Newspaper review: Papers scathing on police elections


The Daily Telegraph says Thursday's elections for new police and crime commissioners appear to have descended into farce - after an abysmal turnout.

The paper says voters were so few that electoral staff were left twiddling their thumbs, doing puzzles and even knitting to pass the time.

The Times speaks of a "lonely tableau" at one village hall in the Lake District, where officials waited two hours for their first voter.

The scene, it says, was mirrored across England and Wales. The Independent says the turnout could prove to be the lowest ever recorded in a peacetime national election.

Propaganda war

After the upsurge of violence in the Middle East, the Guardian says the black cloud of death hangs once more over Israel and Gaza.

The Times says the thunder of missiles and the wail of sirens could be heard as Israel bombarded Gaza, and Hamas militants retaliated with missiles aimed at Tel Aviv.

The Independent prints a photograph across its front page showing a grief-stricken father in Gaza holding the body of his baby son.

The Daily Express shows a family in southern Israel, taking shelter by the side of a road during a rocket attack.

The Daily Mirror warns of a bigger conflict. It says that one thing history has taught us is that shelling and rockets are part of the problem, not an answer to the strife.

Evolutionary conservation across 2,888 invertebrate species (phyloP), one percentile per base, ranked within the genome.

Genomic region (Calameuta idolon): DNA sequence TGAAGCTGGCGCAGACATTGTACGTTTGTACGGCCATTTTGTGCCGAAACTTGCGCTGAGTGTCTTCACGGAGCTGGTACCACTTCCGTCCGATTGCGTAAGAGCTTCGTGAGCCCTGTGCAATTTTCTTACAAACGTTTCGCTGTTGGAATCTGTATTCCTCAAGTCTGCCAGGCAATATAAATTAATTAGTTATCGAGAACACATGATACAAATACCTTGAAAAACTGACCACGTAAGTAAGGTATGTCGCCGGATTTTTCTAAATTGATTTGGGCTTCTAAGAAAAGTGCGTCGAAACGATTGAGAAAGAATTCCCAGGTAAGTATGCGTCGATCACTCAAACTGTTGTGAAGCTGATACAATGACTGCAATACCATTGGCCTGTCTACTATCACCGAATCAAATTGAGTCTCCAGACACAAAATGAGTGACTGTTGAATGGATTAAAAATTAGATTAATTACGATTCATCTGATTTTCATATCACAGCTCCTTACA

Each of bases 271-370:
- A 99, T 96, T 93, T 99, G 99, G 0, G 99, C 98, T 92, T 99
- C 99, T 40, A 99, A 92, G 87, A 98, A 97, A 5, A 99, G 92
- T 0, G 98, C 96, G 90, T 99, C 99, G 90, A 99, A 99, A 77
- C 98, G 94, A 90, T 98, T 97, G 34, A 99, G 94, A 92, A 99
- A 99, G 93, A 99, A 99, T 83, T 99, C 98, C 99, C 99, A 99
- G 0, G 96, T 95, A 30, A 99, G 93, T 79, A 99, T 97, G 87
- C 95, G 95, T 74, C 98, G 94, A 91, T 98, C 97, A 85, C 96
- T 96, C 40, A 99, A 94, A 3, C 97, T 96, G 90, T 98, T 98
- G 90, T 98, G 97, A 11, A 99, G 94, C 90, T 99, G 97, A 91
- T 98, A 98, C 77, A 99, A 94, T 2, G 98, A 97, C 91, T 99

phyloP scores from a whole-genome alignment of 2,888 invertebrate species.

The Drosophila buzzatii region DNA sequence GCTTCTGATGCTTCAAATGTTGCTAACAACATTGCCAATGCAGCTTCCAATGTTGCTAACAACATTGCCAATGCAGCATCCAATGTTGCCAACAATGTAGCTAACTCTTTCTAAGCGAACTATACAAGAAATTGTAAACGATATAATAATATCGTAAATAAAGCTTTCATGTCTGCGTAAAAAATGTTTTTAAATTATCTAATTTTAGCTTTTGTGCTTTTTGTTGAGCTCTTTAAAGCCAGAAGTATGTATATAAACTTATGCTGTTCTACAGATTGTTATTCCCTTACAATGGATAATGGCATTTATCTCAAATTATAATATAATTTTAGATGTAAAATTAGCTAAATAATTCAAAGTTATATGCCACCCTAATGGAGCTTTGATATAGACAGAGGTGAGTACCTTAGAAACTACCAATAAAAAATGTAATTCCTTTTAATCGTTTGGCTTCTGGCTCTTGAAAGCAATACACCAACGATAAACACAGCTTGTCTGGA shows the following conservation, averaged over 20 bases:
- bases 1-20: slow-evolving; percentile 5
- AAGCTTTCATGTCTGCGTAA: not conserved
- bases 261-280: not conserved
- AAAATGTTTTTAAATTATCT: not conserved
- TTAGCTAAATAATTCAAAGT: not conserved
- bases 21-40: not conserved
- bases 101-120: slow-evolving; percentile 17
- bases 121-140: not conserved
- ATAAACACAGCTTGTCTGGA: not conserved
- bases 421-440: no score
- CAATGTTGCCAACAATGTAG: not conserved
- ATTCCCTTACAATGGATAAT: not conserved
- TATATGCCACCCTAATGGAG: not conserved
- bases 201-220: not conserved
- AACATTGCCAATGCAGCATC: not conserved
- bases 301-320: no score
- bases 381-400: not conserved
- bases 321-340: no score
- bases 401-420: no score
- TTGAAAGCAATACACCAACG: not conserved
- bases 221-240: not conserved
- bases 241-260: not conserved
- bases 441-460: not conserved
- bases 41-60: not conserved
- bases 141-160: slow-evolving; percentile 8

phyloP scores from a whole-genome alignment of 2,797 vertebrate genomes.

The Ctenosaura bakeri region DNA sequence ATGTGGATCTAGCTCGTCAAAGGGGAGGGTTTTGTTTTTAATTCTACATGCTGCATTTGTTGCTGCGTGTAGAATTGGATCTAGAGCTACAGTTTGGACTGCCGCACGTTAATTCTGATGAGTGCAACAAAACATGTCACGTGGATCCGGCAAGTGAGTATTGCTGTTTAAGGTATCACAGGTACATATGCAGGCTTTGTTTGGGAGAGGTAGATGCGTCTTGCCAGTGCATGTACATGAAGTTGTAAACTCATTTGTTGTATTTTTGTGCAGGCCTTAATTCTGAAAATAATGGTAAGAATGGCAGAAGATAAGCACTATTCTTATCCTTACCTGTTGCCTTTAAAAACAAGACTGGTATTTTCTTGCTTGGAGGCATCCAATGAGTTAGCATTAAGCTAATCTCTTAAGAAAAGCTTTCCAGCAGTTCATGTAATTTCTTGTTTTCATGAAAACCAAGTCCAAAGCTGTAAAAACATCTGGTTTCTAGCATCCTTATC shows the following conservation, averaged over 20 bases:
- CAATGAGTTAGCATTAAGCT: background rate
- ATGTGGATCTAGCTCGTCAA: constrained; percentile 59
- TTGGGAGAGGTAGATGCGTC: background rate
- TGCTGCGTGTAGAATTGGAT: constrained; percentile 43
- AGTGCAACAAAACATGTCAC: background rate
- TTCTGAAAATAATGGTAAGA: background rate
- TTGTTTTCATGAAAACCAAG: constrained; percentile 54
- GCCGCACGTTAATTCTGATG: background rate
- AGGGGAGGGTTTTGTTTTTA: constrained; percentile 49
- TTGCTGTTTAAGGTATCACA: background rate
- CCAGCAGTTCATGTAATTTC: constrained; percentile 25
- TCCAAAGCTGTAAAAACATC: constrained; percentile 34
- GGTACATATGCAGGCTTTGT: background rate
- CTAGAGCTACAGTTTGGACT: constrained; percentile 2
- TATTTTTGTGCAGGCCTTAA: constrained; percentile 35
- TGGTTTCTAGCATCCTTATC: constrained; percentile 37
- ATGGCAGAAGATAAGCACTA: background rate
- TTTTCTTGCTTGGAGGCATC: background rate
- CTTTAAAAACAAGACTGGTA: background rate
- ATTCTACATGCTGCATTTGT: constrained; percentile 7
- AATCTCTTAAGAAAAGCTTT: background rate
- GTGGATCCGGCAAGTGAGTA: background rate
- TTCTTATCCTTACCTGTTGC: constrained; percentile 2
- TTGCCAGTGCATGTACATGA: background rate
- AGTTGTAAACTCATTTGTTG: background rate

The Independent says Twitter and other social networking sites have become the latest battleground for the propaganda war between Hamas and the Israeli army.

The Israeli Defence Force used Twitter to give details of the air strike that killed the Hamas military leader. Hamas later posted a running commentary on its rocket attacks on Israeli targets.

The paper says the use of social media by the key protagonists to make violent threats presents the big internet companies with an ethical dilemma.

Art sales

The Daily Mail devotes its front page and 10 inside pages to the results of a special investigation which, it claims, may have implications for the objectivity and neutrality of the Leveson Inquiry.

Among other things, the paper looks at the role of a senior adviser to the inquiry, Sir David Bell.

He is also a trustee of the Bureau of Investigative Journalism which contributed to the Newsnight report wrongly implicating Lord McAlpine in allegations of child abuse.

The Mail says it makes no apology for carrying out the investigation - though it knows it will be accused by its enemies of trying to pre-empt the outcome of the Leveson Inquiry.

Finally, the Daily Telegraph says that when the super-rich go shopping, it seems a painting by Rothko or a print by Warhol now top the list of must-haves.

The paper says auction houses in New York have seen an extraordinary week for contemporary art sales.

Buyers spent close to £500m on what one economist has called the Old Masters of the future.

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